The Art of Now: Trump Needs to Make a Deal on Infrastructure Immediately

More infrastructure related crises are coming unless a deal is reached

A worker keeps an eye on water coming down the damaged main spillway of the Oroville Dam on February 14, 2017 in Oroville, California. Elijah Nouvelage/Getty Images

A major section of Atlanta’s I-85 collapses in a fire. A California dam threatens to burst. Bad drinking water in Eastern Kentucky could turn the area into the next Flint, Mich. All of these critical collapsing infrastructure entities could be rescued by a bipartisan plan—if President Donald Trump and Democrats are willing to look past their differences and flank the Freedom Caucus.

Can Donald Trump and Democrats Defeat The D+?

When you live outside Atlanta and you hear about the collapse of the downtown interstate, it impacts you. Alumni from our school driving through Georgia’s biggest city reported insane delays a part of the fallout from the fire that caused a major portion of I-85 to crumble. Fortunately, no one was killed.

Trump contacted Georgia Gov. Nathan Deal to authorize $10 million in aid, which is a good start. However, Atlanta is just one case of our nation’s failing infrastructure, which will only cost more to replace if it is ignored.

Remember the Oroville Dam crisis? The California colossus hasn’t made headlines in a month or more, but that doesn’t mean the threat has gone away. In fact, safety experts have claimed that the next rainy season could make the possible calamity worse.

What about the Flint, Mich. drinking water debacle? It’s about to be repeated in Martin County, Ky., where years of coal waste and sewage threaten the drinking water of residents. A series of ineffective patches simply isn’t getting the job done.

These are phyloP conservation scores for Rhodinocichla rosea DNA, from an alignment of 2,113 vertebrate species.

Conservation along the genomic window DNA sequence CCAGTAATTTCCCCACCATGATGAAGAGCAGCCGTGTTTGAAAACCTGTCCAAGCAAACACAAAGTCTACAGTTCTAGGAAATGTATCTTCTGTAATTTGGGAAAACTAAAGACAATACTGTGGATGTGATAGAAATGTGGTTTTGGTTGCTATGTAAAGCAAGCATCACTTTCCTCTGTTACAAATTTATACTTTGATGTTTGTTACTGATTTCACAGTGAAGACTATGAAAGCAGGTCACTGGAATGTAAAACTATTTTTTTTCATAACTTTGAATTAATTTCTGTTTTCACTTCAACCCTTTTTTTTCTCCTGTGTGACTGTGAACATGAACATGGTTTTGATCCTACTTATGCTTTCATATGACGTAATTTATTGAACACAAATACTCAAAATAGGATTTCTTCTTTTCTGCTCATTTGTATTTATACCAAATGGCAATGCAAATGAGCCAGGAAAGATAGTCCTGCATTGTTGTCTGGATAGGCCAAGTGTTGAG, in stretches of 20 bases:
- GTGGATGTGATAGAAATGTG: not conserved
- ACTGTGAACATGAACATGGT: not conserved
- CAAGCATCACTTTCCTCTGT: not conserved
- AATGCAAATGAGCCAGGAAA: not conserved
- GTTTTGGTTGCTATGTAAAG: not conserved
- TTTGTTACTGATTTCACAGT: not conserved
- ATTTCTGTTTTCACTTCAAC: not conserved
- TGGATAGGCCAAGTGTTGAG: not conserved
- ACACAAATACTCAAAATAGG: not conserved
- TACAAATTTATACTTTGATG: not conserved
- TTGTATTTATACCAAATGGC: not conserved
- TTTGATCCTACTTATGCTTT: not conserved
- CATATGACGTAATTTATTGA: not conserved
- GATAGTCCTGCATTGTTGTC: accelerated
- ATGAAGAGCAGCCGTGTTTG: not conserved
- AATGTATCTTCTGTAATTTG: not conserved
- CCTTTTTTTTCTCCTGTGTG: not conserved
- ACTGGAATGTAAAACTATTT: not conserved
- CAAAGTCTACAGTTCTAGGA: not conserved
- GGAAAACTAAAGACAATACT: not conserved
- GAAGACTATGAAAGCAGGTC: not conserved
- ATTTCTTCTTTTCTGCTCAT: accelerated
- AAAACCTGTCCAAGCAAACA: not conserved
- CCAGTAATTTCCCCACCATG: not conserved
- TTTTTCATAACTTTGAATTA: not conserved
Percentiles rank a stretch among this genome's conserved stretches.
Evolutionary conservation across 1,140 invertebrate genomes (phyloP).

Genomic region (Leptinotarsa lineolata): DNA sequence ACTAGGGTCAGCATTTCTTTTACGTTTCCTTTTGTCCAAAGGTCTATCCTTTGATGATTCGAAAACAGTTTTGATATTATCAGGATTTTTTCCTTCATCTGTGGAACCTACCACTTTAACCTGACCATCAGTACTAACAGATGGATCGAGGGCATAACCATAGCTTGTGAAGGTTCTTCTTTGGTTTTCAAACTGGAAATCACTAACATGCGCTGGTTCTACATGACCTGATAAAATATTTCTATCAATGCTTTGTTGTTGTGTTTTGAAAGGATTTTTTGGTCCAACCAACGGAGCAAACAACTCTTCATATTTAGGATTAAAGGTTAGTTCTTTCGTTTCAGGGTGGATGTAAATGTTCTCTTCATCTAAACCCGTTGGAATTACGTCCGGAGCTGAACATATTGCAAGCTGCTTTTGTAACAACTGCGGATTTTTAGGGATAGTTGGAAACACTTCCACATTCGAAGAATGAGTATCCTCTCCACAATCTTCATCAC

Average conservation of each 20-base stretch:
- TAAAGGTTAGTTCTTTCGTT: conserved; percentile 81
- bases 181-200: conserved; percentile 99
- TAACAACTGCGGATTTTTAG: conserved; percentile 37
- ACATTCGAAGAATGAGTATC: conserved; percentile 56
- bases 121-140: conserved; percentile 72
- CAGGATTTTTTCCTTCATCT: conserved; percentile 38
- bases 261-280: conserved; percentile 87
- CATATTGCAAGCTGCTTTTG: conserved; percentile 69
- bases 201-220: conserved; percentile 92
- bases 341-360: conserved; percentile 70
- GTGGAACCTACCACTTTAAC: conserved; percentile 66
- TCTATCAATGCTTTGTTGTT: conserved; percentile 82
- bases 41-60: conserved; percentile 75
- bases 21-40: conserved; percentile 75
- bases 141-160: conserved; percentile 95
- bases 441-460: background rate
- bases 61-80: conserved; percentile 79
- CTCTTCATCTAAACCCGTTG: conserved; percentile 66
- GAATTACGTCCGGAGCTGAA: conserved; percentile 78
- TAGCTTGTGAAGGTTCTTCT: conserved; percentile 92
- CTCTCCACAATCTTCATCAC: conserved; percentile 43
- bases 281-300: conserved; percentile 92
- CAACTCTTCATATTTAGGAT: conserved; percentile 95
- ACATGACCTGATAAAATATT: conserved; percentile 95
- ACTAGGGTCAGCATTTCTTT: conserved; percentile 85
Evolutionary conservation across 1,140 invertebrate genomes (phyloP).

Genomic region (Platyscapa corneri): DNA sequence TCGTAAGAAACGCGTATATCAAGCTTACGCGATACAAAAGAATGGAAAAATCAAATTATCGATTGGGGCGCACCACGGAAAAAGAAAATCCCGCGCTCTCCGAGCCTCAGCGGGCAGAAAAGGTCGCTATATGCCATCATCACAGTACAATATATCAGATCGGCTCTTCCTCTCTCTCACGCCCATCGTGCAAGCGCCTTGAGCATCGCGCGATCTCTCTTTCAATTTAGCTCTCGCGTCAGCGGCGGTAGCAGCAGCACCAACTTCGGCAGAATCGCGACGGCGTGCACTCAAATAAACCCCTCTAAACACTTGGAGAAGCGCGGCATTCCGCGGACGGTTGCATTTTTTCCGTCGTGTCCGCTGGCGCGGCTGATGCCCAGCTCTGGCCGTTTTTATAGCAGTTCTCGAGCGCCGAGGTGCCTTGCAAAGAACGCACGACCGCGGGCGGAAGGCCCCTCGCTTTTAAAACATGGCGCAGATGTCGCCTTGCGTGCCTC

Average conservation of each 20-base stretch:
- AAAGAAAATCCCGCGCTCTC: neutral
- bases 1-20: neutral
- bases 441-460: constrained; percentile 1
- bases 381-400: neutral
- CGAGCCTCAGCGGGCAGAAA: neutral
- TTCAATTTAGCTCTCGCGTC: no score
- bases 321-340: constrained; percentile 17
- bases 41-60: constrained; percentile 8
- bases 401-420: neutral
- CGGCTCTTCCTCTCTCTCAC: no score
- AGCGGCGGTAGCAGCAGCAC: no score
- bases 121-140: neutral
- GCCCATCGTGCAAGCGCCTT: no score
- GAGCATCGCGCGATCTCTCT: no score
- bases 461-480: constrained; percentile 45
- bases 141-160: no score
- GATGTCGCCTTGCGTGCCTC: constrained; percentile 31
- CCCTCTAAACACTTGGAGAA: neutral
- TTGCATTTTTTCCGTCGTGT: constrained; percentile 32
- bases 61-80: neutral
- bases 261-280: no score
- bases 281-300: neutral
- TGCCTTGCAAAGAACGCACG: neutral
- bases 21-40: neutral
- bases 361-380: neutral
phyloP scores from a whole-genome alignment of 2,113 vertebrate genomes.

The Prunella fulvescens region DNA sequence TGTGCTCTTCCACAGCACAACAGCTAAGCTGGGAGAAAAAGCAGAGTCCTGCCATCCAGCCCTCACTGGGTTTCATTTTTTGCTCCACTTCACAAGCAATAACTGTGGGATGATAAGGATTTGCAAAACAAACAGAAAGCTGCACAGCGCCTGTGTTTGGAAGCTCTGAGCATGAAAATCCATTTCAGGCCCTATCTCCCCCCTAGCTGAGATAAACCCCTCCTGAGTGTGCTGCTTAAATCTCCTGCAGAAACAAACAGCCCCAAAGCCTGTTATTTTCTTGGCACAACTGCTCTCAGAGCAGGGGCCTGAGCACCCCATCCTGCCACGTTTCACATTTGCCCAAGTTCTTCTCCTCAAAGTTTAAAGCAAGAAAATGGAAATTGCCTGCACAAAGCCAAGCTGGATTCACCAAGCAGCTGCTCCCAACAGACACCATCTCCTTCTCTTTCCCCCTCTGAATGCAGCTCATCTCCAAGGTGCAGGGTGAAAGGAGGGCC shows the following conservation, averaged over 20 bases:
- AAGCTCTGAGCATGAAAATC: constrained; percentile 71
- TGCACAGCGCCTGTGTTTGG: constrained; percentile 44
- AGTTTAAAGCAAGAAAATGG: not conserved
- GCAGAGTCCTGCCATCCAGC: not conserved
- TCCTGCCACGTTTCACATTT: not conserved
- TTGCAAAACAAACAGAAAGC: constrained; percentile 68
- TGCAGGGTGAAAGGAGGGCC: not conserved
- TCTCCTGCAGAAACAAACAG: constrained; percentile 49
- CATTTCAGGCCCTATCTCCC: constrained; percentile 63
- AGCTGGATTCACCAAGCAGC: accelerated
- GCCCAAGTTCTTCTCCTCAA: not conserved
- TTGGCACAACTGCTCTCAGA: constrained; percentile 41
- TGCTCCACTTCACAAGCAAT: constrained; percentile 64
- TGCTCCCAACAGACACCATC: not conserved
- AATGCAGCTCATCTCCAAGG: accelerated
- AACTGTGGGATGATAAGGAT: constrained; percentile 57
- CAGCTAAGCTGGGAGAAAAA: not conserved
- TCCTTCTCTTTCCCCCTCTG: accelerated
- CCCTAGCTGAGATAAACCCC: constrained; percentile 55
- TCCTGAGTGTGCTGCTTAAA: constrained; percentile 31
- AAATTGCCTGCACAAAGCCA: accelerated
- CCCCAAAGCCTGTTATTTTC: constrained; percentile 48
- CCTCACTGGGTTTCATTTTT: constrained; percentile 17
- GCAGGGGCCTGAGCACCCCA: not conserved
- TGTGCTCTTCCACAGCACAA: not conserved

These are hardly isolated incidents. The American Society of Civil Engineers (ASCE) just gave the United States a “D+” for meeting infrastructure needs for 2017. This isn’t a new problem; the United States had a grade of “C” back in 1988. It fell to a “D” in 1990s, improved to a D+ by 2001, and fell a grade level back to D in the 2000s.

In some areas, the U.S. is doing better. Rail earned a B, while bridges and ports and solid waste disposal garnered a C+ each. Wastewater, transit, school infrastructure, roads, public parks and recreation, levees, aviation, inland waterways, hazard waste disposal, energy, drinking water, and dams all received a D+ or worse.

Flanking the Freedom Caucus

Republicans and Democrats are at an impasse. Democrats want more infrastructure spending but don’t like the Republican method of paying for it with tax breaks for private sector infrastructure investment. Republicans—especially the Freedom Caucus—are reluctant to spend more, despite the critical needs. GOP leaders in Congress haven’t prioritized infrastructure the way President Trump has.

As the Obamacare reform debate demonstrated, Trump is just as much at odds with the Freedom Caucus in his own party as he is with Democrats. Infrastructure was a signature piece of Trump’s campaign, and Democrats want these needed fixes. The solution is obvious.

To get there, Democrats may want to forego their opposition to Trump’s financing plan, if he’ll accept a higher infrastructure rescue package. The deal could be broadened to other logjams. If Democrats allow Judge Neil Gorsuch’s nomination to go through, perhaps Trump may put off the border wall construction in favor of these pressing domestic road, dam and drinking water problems.

Trump got elected on the promise of making big deals. He should make this one.

John A. Tures is a professor of political science at LaGrange College in LaGrange, Ga. He can be reached at jtures@lagrange.edu.

The Art of Now: Trump Needs to Make a Deal on Infrastructure Immediately